1902 Encyclopedia > Afghanistan > Afghanistan - Natural Divisions

(Part 2)

(2) Aghanistan - Natural Divisions

NATURAL DIVISIONS. – Of these, this Kabul basin (1.) forms the first. As others we may discriminate – (2.) The lofty central part of the table-land on which stand Ghazni and Kala’t-I-Ghilzai, embracing the upper valleys of ancient Arachosia; (3.) The upper Helmand basin; (4.) The lower Helmand basin, embracing Girishk, Kandahar, and the Afghan portion of Seistan; (5.) The basin of the Heart river; and (6.) The eastern part of the table-land, draining by streams, chiefly occasional torrents, towards the Indus.

Kabul Basin. – Its northern limit is the range of Hindu Kush, a name which properly applies to the lofty, snow-clad crest due north of Kabul, and perhaps especially to one pass and peak. But it has been conveniently extended to the whole line of alpine watershed, stretching westward from the southern end of Pamir, and represents the Caucasus of Alexander’s historians. Its peaks throughout probably rise to the region of perpetual snow, and even on most of the passes beds of snow occur at all seasons, and, on some, glaciers. We find no precise height stated for any of its peaks, but the highest probably attain to at least 20,000 or 21,000 feet. The height of the Kushan Pass is estimated by Lord at 15,000 feet.

The Kabul river (the ancient Kophes) is the most important rivers of Afghanistan. It may be considered as fully formed about 30 miles east of Kabul, by the junction thereabouts (the confluence does not seem to have been fixed by any traveler) of the following streams: - (a.) The Kabul stream, rising in the Unai pass towards the Helmand , which, after passing through the city, has been joined by the Logar river flowing north from the skirts of the Ghilzai plateau; (b.) A river bringing down from the valleys Ghorband, Parwan, and Panjshir, a large part of the drainage of Hindu Kush, and watering the fruitful plain of Daman-I-Koh (the "Hill-skirt"), intersected by innumerable brooks, and studded with vineyards, gardens, and fortalices. This river was formerly called Baran, a name apparently obsolete, but desirable to maintain; (c.) The river of Tagao, coming down from the spurs of Hindu Kush on the Kafir borders.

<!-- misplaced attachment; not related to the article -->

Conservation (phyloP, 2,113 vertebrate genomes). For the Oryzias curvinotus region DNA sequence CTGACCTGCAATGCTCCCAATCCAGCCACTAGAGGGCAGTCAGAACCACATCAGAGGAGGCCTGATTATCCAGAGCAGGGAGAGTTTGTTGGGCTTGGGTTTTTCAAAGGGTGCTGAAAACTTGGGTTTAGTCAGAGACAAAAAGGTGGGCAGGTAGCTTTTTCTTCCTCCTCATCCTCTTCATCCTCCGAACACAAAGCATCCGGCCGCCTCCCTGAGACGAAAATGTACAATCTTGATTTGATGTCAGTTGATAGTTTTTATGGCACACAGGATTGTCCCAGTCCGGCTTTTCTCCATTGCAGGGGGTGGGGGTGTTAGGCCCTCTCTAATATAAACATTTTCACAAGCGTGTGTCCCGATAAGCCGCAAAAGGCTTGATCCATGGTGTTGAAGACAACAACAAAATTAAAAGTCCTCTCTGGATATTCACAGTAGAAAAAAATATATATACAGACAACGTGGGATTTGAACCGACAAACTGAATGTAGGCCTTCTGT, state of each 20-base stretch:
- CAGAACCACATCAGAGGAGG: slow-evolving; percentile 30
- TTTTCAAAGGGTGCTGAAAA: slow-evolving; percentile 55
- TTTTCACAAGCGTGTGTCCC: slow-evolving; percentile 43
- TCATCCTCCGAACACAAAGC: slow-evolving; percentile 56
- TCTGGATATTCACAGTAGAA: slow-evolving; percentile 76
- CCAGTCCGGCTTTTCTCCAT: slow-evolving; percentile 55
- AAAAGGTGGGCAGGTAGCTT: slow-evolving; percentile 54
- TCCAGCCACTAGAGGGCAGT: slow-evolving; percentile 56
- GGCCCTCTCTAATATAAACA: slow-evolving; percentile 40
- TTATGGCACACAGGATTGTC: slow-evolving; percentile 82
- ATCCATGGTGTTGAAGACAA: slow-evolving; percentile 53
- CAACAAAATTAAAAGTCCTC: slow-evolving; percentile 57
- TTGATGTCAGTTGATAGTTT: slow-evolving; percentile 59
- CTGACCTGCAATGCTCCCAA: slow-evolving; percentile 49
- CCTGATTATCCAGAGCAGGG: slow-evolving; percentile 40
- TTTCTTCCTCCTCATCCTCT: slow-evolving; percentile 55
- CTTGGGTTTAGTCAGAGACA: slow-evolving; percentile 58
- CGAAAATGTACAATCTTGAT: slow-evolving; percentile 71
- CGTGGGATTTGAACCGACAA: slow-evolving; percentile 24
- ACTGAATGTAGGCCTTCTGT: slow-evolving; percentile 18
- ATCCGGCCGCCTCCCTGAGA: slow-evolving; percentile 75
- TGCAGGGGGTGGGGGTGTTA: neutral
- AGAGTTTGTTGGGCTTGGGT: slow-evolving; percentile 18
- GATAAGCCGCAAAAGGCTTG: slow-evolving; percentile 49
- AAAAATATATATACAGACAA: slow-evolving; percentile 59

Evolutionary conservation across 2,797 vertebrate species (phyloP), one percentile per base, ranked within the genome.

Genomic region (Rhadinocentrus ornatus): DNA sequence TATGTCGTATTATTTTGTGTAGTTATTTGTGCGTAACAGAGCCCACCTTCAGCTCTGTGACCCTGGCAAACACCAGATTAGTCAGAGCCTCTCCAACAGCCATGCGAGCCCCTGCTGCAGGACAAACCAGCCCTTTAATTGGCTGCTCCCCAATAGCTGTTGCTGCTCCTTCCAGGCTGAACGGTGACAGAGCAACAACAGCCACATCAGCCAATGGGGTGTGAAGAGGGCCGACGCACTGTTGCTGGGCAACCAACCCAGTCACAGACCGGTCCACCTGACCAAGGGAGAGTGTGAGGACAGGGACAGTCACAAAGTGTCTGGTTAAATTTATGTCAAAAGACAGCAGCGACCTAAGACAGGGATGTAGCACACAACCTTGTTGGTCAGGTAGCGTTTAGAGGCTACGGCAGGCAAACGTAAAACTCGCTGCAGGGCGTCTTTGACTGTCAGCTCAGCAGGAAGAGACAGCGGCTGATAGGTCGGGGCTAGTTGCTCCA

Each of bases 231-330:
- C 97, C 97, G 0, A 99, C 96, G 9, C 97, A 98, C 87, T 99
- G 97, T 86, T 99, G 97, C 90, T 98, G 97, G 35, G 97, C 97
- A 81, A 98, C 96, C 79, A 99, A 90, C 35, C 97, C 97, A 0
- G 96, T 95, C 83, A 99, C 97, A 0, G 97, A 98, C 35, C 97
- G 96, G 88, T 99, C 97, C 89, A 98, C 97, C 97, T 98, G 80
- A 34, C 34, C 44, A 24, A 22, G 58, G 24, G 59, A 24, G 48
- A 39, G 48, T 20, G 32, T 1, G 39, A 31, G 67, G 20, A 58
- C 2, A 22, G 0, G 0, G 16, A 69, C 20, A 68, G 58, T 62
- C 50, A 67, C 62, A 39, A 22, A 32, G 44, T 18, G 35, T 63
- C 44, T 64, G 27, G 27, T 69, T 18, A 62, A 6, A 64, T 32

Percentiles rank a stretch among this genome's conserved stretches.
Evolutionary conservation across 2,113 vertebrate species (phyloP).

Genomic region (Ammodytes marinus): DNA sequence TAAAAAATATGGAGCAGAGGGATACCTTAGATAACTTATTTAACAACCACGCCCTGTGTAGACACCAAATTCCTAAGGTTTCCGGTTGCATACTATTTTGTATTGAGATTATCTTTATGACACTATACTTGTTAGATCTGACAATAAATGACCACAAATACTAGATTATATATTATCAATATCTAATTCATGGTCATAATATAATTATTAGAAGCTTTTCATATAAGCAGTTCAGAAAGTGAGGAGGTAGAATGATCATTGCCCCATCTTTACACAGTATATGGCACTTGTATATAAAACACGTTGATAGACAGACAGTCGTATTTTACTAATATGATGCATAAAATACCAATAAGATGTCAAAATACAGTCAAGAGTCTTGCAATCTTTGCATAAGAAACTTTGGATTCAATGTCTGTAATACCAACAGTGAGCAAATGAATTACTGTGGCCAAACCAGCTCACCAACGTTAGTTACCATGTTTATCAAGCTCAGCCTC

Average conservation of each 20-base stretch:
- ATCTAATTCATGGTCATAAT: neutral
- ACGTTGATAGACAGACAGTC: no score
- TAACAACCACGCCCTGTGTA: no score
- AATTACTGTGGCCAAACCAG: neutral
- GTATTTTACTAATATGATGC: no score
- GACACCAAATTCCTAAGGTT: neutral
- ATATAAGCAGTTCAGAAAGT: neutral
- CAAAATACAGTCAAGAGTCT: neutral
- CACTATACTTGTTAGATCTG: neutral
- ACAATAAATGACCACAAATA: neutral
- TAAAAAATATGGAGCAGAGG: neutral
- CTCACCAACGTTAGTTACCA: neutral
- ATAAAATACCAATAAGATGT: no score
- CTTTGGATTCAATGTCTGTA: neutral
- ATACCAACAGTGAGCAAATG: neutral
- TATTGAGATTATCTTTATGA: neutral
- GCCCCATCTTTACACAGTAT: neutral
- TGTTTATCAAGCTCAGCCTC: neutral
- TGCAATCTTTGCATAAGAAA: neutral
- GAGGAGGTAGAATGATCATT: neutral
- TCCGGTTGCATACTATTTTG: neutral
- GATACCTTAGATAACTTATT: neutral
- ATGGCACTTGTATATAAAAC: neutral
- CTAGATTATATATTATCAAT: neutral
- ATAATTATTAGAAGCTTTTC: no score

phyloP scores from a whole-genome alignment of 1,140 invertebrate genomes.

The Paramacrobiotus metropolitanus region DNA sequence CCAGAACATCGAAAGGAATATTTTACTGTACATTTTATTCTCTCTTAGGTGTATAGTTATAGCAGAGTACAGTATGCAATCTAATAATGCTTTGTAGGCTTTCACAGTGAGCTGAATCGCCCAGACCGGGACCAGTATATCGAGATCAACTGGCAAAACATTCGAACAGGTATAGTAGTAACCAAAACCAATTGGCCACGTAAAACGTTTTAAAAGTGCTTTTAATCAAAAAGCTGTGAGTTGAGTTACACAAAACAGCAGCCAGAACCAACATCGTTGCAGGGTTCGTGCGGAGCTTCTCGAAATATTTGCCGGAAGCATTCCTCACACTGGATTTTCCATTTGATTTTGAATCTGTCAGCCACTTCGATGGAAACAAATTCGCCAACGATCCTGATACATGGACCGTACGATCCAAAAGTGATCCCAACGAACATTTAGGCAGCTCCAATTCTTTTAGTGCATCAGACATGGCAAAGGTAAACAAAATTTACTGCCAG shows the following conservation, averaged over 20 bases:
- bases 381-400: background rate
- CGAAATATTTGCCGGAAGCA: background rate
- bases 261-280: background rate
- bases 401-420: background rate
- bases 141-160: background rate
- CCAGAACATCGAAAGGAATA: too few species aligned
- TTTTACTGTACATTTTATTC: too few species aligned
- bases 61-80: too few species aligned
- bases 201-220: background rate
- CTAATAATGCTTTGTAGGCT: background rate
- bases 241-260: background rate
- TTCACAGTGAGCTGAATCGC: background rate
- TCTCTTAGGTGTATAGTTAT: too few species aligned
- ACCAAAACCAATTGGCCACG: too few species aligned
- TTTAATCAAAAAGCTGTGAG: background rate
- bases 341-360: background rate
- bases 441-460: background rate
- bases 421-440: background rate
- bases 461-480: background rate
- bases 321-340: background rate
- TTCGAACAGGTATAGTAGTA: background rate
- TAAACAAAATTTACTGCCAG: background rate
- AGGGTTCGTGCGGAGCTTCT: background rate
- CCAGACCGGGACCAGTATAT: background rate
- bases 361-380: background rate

Some 30 miles further east, the Alishang enters on the left bank, from Laghman, above which this river and its confluents drain western KAFITISTAN. Twenty miles further, and not far beyond Jalalabad, the Kabul river receives from the same side a confluent entitled, as regards length, to count as main stream. In some older maps this bears the name of Kama, from a place near the confluence, and in more recent ones Kuner, from a district on its lower course. Higher it is called the river of Kashkar, and the Beilam. It seems to be the Choaspes, and perhaps the Malamantus of the ancients. It rises in small lake near the borders of Pamir, and flows in a south-west direction through the length of Kashkar or Chitral, an independent valley-state, whose soil lies at a height of 6000 to 11,000 feet. The whole length of the river to its confluence with the Kabul river cannot be less than 250 miles, i.e. about 80 miles longer than that regarded as the main stream, measured to its most remote source.

The basin of the Kabul river is enclosed at the head by the Paghman range, an offshoot of Hindu Kush, which divides the Kabul valleys from the Helmand. Up the head-waters of the stream that passes Kabul, leads the chief road to Turkestan, crossing for a brief space into the Helmand basin by the easy pass of Unai (11,320 feet), and then over the Koh-I-Baba, or western extension of Hindu Kush, by the Hajjigak passes (12,190 and 12,480 feet), to Bamian.

The most conspicuous southern limit of the Kabul basin is the Safed Koh, Spin-gar of the Afghans (White Mountain," not to be confounded with the western Safed Koh already named), an alpine chain, reaching, in its highest summit, Sita ram, to a height of 15,622 feet, and the eastern ramifications of which extend to the Indus at and below Attok. Among the spurs of this range are those formidable passes between Kabul and Jalalabad in which the disasters of 1841-42 culminated, as well as the famous Khybar passes between Jalalabad and Peshawar. This southern watershed formed by the Safed Koh is so much nearer the Kabul river than that on the north, that the tributaries from this side, though numerous, are individually insignificant.